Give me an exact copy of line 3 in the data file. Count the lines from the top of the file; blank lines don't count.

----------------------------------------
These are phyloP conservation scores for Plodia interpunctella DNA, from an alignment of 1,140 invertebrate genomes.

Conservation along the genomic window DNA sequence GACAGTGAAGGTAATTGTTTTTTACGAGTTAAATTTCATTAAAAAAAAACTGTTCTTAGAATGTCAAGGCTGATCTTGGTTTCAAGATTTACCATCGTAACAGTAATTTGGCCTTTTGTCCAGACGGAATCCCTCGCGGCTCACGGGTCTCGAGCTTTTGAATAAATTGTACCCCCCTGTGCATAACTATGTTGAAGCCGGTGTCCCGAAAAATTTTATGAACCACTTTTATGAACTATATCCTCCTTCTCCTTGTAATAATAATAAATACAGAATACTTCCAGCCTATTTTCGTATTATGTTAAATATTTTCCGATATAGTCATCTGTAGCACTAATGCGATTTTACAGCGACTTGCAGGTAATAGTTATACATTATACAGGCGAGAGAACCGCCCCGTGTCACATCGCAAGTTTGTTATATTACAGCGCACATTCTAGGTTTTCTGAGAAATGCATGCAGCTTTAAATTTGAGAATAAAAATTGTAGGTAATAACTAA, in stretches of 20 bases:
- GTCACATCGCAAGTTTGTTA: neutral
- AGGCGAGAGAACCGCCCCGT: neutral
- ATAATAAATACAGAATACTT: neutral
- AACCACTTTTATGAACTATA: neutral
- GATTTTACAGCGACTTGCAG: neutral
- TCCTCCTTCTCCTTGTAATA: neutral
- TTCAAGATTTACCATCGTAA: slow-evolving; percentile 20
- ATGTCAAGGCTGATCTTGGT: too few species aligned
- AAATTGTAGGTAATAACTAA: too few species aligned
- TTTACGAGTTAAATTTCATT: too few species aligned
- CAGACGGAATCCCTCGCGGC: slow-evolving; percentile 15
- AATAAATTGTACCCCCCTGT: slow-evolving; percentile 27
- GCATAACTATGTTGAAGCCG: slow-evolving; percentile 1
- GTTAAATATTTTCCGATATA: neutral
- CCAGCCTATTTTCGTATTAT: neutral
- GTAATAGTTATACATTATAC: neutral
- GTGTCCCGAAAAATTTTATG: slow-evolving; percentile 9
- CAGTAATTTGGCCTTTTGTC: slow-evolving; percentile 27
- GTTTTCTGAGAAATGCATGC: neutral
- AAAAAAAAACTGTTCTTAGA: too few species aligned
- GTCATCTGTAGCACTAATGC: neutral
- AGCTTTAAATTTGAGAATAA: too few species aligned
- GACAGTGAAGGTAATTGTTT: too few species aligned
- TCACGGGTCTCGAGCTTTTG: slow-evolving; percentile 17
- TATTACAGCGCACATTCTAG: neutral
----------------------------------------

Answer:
- GTCACATCGCAAGTTTGTTA: neutral